Table 10-1.-Negative Defects: Their Appearance, Cause, and Remedy-Continued
Defect
Appearance
Cause
Remedy
Streaks.
Streaks and patches. In the
case of spots, may be dark,
white, or transparent.
May be due to uneven
development, caused by
insufficient agitation. May also be
due to developer splashed on the
film before development, a dirty
tank, fixer tray or tank used for
developing, or a light fog. If the
edges of the film are clear, trouble
is in the camera; if the edges are
fogged, it is due to a light leak in
the film magazine or processing
tank. Certain types of resinous
woods and varnishes cause dark
patches. White or transparent
patches may be due to
obstructions in the camera that
prevented light from acting on the
film; an oil or grease that
prevented action of the developer;
hypo on film before development.
Drying marks in the form of
teardrops or white patches are
caused by splashes of water on a
dry negative or by leaving spots of
water on the film before drying,
especially if the film is dried in
warm air.
Trace the cause of the
streaks. In many cases,
they can be avoided in
the operation and
maintenance of
equipment. When
drying negatives, be
sure to use wetting
agent or stabilizer.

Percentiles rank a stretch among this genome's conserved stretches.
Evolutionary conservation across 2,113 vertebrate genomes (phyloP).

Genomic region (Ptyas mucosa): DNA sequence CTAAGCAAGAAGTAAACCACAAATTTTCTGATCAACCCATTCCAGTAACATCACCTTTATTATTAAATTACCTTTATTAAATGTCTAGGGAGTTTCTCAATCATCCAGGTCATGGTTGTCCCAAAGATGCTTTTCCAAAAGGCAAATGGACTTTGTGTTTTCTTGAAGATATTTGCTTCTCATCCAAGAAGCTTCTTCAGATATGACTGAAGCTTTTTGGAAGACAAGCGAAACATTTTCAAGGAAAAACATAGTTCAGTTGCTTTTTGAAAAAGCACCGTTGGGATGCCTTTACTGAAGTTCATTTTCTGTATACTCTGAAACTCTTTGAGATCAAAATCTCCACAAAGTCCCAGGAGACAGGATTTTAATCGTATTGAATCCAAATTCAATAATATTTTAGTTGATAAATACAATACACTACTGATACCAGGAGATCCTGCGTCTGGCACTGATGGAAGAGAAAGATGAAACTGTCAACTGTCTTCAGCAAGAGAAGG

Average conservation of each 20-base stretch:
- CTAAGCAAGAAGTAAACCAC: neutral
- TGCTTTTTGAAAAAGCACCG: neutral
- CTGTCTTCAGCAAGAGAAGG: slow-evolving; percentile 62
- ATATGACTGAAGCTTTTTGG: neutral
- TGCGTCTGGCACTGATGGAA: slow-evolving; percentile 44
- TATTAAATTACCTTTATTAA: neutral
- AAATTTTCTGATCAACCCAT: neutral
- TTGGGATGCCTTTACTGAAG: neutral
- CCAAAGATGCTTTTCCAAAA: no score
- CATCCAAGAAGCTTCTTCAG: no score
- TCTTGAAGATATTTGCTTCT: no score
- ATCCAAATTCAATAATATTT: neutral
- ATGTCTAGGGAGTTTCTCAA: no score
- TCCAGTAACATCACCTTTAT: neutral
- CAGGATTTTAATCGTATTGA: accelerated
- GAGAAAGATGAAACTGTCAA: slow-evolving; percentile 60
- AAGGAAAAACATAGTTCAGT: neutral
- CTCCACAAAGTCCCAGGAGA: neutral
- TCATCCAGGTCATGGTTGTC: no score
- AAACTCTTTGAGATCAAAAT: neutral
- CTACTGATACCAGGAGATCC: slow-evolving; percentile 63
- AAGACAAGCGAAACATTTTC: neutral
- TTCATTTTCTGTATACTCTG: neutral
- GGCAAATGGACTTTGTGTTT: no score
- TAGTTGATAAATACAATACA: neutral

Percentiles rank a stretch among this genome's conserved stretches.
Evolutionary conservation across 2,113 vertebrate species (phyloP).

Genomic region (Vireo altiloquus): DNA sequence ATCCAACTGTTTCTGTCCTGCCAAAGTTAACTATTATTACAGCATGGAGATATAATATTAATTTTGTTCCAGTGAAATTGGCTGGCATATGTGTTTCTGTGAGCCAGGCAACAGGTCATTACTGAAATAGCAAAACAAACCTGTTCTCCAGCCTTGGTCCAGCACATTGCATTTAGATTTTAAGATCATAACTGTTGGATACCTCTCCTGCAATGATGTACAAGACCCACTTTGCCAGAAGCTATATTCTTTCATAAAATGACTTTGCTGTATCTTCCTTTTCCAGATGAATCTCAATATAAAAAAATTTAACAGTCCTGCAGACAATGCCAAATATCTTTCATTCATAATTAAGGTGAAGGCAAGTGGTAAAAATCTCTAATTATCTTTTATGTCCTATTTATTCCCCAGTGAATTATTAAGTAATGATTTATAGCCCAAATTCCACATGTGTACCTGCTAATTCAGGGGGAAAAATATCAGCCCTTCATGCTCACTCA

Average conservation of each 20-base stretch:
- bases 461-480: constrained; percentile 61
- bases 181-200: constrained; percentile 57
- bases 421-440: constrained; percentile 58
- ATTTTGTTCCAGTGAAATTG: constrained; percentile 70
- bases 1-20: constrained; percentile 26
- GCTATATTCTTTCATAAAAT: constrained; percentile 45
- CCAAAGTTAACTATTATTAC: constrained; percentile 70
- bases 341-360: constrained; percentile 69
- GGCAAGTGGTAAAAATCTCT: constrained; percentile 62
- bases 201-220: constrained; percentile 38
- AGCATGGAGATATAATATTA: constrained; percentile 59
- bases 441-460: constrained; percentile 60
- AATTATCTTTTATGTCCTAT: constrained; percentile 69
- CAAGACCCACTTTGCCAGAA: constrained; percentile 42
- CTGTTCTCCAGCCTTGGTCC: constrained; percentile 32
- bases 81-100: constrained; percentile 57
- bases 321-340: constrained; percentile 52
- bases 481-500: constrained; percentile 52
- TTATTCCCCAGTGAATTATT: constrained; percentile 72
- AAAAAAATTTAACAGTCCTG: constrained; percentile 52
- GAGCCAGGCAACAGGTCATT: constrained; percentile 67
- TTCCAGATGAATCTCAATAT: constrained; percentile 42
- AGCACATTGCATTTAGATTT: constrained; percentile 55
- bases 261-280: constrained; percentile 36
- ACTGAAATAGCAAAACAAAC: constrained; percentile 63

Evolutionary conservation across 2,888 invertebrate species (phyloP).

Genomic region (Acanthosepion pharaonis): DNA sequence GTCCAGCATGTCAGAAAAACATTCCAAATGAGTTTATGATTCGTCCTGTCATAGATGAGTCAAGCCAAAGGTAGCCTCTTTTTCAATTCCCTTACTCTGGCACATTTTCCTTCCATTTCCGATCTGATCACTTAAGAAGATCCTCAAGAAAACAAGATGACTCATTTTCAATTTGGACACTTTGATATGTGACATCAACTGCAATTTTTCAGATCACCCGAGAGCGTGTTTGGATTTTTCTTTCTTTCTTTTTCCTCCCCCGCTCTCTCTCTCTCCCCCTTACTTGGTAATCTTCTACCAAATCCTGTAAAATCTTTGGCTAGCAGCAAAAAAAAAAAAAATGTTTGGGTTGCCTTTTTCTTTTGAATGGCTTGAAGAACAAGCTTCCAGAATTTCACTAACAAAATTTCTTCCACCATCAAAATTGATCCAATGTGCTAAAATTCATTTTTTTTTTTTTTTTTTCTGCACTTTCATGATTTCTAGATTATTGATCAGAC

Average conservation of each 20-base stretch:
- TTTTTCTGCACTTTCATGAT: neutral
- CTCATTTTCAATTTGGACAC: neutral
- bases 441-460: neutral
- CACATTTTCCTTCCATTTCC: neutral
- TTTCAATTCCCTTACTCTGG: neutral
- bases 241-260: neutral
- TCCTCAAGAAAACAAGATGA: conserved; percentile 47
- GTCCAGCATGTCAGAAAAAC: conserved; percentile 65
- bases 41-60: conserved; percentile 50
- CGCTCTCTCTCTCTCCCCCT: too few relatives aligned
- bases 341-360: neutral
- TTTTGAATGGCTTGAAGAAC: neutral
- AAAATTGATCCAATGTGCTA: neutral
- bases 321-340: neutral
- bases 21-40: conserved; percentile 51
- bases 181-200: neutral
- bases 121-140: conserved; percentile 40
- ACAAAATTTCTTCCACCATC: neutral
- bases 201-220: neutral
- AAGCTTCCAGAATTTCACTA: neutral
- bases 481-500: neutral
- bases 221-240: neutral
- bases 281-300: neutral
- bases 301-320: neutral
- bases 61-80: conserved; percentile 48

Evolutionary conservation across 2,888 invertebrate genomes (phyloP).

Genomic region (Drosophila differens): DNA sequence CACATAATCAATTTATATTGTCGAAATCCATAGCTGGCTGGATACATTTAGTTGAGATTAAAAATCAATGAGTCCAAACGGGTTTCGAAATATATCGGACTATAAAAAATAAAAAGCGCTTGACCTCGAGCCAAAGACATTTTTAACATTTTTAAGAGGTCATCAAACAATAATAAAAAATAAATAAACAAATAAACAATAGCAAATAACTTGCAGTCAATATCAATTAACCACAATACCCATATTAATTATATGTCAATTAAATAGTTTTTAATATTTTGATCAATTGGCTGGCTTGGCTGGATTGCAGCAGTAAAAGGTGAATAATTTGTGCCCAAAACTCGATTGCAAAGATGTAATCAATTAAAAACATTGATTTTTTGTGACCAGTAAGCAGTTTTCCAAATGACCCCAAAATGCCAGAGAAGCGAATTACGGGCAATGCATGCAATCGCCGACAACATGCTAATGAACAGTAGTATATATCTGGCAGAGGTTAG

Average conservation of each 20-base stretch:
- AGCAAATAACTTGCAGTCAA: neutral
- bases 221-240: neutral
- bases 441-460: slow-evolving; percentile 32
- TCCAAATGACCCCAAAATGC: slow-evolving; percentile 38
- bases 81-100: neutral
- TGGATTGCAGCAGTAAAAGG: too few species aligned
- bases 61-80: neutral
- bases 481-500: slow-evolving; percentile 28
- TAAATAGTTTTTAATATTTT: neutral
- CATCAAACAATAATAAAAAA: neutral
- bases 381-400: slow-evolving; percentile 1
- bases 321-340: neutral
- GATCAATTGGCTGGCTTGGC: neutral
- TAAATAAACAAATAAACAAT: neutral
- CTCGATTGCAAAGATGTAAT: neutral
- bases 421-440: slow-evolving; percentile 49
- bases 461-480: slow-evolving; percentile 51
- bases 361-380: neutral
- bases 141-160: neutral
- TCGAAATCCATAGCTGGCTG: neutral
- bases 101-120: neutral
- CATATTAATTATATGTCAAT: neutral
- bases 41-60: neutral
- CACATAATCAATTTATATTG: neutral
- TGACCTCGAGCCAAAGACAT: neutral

PROCESS MONITORING
To consistently produce the highest quality
photographic products possible and to prevent chemical
processing defects, you must monitor the photographic
processes. From a hand-processing system to a
sophisticated, computerized processing system, process
monitoring is necessary to achieve high quality on a
consistent basis. When it is performed routinely, process
monitoring can detect minor problems before a major
casualty to your imagery results as well as aid in the
proper replenishment of your processing system.
The area of quality control and process monitoring
can be very complex. Some Navy Photographer's Mates
earn an NEC and specialize in the field of quality control
for photographic processes. It is not the intention of this
training manual to provide you with the information
necessary to become a specialist in photographic quality
control; however, you must learn the appropriate steps
to monitor the process.
The production of high-quality photographic
products requires control over all the factors that affect
light-sensitive materials. Film exposure and processing
are the most important of these factors. Negatives or
positives that have not been uniformly and correctly
exposed and processed may provide unusable results.
By monitoring the process and providing high-quality
products, you can save time and operating costs by
reducing waste and retakes.
Any monitoring system for the photographic
process requires a reference or standard, and
comparison of daily production to this standard. Visual
comparison of the reference to the standard is very
subjective and limited in accuracy because of personal
opinion. A more accurate method is to measure your
production against the standard. Two means of making
10-38

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